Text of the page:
A week with the incredible GoPro Hero3

Of course, once you've made you video, you'll want to share it with all and sundry. And that typically means shunting it up to cloud, another time consuming process thanks to the quality and size of the video kicked out by the Hero3.

It's not GoPro's fault, of course. But in this era of instant gratification, the time it takes to get video off a Hero3, edit it and then upload it to the cloud, especially compared with the ease and speed of sharing still images, will be a shock for video novices.

Sound and battery blues

Another tricky issue is sound quality. It's the nature of the beast that wind noise will be an issue for a sport and action biased camera. But the sound quality the standard camera captures, for instance, inside a car is car is disappointing.

The bottom line is that if you want the sound to match the immense image quality, you'll need to add some specialised microphones to the shopping list. In some scenarios, notably when using it with cars, it's best to treat the GoPro Hero3 as a video-only device. If you want sound, you'll need additional kit.


Mounting options are infinite with GoPro's versatile grips

Then there's the whole battery life thing. Like previous GoPro's the Hero3 has a swappable battery. You'll quickly realise that's crucial, because the Hero3 chews through its charge pretty fast, especially with Wi-Fi enabled.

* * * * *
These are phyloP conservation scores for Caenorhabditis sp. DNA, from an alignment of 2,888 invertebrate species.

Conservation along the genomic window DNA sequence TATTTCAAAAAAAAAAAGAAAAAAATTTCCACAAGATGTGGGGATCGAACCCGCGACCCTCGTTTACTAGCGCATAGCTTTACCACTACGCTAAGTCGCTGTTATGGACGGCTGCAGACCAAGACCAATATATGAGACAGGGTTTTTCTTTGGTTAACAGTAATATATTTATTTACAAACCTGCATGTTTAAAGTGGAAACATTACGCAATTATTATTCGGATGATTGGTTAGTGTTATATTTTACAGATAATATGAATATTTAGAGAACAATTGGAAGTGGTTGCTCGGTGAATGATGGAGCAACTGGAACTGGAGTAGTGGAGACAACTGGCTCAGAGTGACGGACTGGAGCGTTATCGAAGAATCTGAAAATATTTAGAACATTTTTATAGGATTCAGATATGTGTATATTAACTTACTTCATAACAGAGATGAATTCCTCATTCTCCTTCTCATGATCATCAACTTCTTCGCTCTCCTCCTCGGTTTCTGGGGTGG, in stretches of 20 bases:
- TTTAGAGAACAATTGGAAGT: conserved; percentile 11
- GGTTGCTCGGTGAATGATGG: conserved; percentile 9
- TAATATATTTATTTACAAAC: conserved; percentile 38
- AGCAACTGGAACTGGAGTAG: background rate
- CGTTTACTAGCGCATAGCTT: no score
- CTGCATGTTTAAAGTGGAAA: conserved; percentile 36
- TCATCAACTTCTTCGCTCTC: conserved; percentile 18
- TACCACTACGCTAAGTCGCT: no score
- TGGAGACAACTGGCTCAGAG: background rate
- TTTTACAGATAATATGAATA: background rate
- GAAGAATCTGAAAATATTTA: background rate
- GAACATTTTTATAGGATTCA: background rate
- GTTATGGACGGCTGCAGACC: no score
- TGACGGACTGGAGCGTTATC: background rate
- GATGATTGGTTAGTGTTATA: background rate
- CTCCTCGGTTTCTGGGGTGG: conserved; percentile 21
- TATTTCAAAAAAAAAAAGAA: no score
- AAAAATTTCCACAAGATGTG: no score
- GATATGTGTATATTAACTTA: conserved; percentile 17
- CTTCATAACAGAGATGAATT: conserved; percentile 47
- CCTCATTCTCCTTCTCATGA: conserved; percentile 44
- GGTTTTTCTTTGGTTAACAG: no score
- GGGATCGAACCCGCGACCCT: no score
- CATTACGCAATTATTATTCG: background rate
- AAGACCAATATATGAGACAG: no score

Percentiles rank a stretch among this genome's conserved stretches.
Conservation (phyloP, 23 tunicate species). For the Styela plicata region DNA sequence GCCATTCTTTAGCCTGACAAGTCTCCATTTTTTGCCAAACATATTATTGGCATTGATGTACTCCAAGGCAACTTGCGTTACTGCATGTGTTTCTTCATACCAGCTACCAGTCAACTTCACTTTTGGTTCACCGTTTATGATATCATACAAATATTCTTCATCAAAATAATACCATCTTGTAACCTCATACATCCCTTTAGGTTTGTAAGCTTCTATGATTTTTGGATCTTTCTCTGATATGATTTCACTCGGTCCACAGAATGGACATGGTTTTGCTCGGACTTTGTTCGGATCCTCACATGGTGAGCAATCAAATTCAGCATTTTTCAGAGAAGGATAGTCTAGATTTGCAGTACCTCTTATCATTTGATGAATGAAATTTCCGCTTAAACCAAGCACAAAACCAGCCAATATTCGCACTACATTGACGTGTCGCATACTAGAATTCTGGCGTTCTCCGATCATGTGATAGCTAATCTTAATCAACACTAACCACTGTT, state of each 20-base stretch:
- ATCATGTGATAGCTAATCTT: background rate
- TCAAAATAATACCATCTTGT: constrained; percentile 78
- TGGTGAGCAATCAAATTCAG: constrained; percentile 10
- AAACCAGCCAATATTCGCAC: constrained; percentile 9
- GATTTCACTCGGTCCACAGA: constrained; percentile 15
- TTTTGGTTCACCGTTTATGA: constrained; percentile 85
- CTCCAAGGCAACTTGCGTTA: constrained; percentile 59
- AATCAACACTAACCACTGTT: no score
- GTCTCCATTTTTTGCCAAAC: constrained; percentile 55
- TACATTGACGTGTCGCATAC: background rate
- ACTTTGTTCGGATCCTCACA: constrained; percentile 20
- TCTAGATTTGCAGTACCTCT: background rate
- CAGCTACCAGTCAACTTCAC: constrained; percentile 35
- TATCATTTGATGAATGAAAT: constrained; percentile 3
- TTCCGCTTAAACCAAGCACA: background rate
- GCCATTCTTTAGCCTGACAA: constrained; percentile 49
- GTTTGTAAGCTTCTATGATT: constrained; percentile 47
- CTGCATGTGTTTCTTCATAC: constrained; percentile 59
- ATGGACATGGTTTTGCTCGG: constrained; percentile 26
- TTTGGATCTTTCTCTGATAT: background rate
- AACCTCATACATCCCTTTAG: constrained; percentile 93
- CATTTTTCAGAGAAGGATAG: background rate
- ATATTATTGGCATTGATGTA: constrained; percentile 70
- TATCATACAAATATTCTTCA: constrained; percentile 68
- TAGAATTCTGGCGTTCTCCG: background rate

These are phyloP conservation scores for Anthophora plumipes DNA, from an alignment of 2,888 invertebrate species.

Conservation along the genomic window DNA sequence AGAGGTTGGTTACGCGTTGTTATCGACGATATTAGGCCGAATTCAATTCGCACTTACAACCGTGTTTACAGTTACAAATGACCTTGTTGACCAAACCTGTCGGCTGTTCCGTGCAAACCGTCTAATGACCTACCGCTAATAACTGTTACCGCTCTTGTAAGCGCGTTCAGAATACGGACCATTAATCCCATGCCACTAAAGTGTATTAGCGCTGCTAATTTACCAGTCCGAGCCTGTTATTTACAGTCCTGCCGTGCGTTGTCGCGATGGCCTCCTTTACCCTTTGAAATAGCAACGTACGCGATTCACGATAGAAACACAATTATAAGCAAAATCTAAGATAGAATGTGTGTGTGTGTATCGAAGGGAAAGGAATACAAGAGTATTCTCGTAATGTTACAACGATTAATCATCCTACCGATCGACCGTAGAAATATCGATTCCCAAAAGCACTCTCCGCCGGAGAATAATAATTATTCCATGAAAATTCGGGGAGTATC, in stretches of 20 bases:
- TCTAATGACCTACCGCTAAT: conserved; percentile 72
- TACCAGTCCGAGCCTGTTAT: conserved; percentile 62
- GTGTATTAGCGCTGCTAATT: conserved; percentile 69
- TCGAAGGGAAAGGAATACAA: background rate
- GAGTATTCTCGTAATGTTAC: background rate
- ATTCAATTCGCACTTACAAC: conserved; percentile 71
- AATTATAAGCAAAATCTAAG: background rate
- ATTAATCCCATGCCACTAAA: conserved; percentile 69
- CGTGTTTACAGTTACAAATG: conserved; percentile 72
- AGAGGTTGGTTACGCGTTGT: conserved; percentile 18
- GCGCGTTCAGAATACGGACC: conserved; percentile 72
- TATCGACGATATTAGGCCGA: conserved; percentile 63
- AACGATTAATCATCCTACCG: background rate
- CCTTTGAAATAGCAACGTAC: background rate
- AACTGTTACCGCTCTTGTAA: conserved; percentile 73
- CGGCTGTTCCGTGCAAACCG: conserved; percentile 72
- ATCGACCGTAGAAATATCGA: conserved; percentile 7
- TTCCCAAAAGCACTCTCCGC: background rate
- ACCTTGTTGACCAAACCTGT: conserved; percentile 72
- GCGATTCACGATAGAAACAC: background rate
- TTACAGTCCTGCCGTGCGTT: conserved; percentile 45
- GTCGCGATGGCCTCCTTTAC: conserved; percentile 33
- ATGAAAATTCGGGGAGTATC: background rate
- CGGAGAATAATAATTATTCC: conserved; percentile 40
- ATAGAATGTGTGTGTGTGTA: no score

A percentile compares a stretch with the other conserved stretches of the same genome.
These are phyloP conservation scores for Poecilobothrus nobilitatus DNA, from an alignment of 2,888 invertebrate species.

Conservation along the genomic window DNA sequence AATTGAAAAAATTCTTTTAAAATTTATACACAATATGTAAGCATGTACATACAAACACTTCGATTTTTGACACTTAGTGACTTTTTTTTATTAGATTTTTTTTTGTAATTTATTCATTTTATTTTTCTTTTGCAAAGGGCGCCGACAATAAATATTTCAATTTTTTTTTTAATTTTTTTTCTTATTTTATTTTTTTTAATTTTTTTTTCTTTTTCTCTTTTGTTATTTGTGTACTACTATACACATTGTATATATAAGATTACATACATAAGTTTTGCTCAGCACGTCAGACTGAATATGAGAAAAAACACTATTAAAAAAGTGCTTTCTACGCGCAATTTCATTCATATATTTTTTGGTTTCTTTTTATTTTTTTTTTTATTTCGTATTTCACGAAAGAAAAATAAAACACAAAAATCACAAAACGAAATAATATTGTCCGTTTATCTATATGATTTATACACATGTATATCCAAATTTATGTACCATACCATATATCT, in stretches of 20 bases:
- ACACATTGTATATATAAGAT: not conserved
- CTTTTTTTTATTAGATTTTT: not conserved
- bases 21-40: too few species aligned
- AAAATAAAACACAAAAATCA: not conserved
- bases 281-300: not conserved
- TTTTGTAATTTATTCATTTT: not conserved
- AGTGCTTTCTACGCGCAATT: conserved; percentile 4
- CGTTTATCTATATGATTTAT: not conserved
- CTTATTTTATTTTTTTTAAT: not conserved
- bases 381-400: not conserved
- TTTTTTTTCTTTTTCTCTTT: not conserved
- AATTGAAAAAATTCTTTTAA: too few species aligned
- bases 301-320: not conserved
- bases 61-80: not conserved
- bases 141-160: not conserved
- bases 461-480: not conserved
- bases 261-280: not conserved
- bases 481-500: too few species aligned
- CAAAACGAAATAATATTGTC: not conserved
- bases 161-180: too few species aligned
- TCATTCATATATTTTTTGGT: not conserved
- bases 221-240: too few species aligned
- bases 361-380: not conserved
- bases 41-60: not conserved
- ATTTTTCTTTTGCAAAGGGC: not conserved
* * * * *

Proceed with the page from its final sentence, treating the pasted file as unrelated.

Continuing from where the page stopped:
It's certainly not a switch-on and forget device. Running out of battery at a key moment is a constant worry. Of course, storage space isn't infinite, so even if the battery life was all-day, when you're generating a gigabyte of data every five minutes, you can't just leave the thing running.

Those niggles aside, the main thing GoPro newbies will experience is a sudden desire to take it everywhere, strap it to anything and record everything in glorious, pin-sharp HD. It's definitely one of those life-changing devices. Once you've gone GoPro, you won't want to go back.


Technology and cars. Increasingly the twain shall meet. Which is handy, because Jeremy (Twitter) is addicted to both. Long-time tech journalist, former editor of iCar magazine and incumbent car guru for T3 magazine, Jeremy reckons in-car technology is about to go thermonuclear. No, not exploding cars. That would be silly. And dangerous. But rather an explosive period of unprecedented innovation. Enjoy the ride.